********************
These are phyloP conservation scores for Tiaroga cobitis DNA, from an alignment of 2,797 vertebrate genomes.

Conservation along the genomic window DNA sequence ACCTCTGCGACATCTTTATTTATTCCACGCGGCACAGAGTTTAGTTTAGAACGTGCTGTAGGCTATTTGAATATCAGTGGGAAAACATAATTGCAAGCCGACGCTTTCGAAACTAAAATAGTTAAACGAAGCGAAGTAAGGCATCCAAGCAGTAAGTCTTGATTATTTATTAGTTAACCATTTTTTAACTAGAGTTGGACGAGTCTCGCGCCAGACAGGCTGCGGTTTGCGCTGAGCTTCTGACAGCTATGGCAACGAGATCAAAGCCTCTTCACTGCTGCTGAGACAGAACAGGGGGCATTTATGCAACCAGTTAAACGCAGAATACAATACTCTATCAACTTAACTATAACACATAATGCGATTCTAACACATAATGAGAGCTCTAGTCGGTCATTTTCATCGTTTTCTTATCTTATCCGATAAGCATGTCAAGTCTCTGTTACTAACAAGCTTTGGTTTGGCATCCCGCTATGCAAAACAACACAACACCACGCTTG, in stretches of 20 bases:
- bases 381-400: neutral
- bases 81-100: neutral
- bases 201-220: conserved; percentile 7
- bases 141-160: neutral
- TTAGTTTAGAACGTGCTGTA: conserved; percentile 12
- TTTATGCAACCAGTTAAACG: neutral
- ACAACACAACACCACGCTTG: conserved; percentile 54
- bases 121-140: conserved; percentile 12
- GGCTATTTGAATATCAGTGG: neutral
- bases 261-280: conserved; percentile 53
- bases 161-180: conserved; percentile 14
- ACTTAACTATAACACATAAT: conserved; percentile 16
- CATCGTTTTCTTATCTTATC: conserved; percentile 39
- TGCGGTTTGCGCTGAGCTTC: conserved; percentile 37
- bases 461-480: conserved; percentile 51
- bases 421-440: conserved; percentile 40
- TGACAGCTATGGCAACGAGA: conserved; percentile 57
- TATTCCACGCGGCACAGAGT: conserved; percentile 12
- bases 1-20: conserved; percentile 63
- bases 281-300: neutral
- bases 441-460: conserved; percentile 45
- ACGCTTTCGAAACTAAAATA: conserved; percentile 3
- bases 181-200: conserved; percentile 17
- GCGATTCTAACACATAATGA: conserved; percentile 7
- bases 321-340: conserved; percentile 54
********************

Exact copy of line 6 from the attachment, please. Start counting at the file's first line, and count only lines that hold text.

- bases 141-160: neutral